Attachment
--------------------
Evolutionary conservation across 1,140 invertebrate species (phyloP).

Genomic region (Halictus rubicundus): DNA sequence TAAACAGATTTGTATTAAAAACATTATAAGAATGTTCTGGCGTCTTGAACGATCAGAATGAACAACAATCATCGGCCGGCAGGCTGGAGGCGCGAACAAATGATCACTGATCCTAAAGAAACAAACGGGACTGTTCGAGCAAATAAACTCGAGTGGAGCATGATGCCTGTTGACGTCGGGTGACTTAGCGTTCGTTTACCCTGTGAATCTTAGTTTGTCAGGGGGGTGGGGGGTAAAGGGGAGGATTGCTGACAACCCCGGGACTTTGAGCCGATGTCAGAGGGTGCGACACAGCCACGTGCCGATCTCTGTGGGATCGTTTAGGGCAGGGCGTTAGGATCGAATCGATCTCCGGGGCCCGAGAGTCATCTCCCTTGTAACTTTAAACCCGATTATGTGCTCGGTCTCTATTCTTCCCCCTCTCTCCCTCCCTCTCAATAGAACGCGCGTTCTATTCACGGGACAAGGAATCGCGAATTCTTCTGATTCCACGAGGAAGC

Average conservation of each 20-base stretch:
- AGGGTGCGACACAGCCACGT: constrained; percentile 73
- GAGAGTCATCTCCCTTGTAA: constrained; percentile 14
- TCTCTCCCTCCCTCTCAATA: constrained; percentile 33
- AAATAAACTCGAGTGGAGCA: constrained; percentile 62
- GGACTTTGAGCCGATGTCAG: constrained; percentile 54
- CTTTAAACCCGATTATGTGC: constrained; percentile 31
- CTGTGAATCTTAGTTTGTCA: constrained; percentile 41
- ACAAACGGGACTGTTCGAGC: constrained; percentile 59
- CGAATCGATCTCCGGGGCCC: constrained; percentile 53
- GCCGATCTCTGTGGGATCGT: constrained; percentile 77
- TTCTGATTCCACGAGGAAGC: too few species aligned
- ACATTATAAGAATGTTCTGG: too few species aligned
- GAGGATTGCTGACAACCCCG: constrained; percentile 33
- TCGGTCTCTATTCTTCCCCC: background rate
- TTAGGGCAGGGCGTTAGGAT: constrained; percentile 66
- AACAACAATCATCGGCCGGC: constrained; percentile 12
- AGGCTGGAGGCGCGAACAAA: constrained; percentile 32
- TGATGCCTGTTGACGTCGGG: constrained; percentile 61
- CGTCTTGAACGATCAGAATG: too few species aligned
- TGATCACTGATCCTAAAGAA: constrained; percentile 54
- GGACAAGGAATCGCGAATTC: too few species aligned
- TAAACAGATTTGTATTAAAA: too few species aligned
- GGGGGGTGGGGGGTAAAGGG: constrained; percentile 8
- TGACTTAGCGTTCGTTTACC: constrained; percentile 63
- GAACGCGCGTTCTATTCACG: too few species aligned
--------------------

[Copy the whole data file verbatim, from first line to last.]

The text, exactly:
Evolutionary conservation across 1,140 invertebrate species (phyloP).

Genomic region (Halictus rubicundus): DNA sequence TAAACAGATTTGTATTAAAAACATTATAAGAATGTTCTGGCGTCTTGAACGATCAGAATGAACAACAATCATCGGCCGGCAGGCTGGAGGCGCGAACAAATGATCACTGATCCTAAAGAAACAAACGGGACTGTTCGAGCAAATAAACTCGAGTGGAGCATGATGCCTGTTGACGTCGGGTGACTTAGCGTTCGTTTACCCTGTGAATCTTAGTTTGTCAGGGGGGTGGGGGGTAAAGGGGAGGATTGCTGACAACCCCGGGACTTTGAGCCGATGTCAGAGGGTGCGACACAGCCACGTGCCGATCTCTGTGGGATCGTTTAGGGCAGGGCGTTAGGATCGAATCGATCTCCGGGGCCCGAGAGTCATCTCCCTTGTAACTTTAAACCCGATTATGTGCTCGGTCTCTATTCTTCCCCCTCTCTCCCTCCCTCTCAATAGAACGCGCGTTCTATTCACGGGACAAGGAATCGCGAATTCTTCTGATTCCACGAGGAAGC

Average conservation of each 20-base stretch:
- AGGGTGCGACACAGCCACGT: constrained; percentile 73
- GAGAGTCATCTCCCTTGTAA: constrained; percentile 14
- TCTCTCCCTCCCTCTCAATA: constrained; percentile 33
- AAATAAACTCGAGTGGAGCA: constrained; percentile 62
- GGACTTTGAGCCGATGTCAG: constrained; percentile 54
- CTTTAAACCCGATTATGTGC: constrained; percentile 31
- CTGTGAATCTTAGTTTGTCA: constrained; percentile 41
- ACAAACGGGACTGTTCGAGC: constrained; percentile 59
- CGAATCGATCTCCGGGGCCC: constrained; percentile 53
- GCCGATCTCTGTGGGATCGT: constrained; percentile 77
- TTCTGATTCCACGAGGAAGC: too few species aligned
- ACATTATAAGAATGTTCTGG: too few species aligned
- GAGGATTGCTGACAACCCCG: constrained; percentile 33
- TCGGTCTCTATTCTTCCCCC: background rate
- TTAGGGCAGGGCGTTAGGAT: constrained; percentile 66
- AACAACAATCATCGGCCGGC: constrained; percentile 12
- AGGCTGGAGGCGCGAACAAA: constrained; percentile 32
- TGATGCCTGTTGACGTCGGG: constrained; percentile 61
- CGTCTTGAACGATCAGAATG: too few species aligned
- TGATCACTGATCCTAAAGAA: constrained; percentile 54
- GGACAAGGAATCGCGAATTC: too few species aligned
- TAAACAGATTTGTATTAAAA: too few species aligned
- GGGGGGTGGGGGGTAAAGGG: constrained; percentile 8
- TGACTTAGCGTTCGTTTACC: constrained; percentile 63
- GAACGCGCGTTCTATTCACG: too few species aligned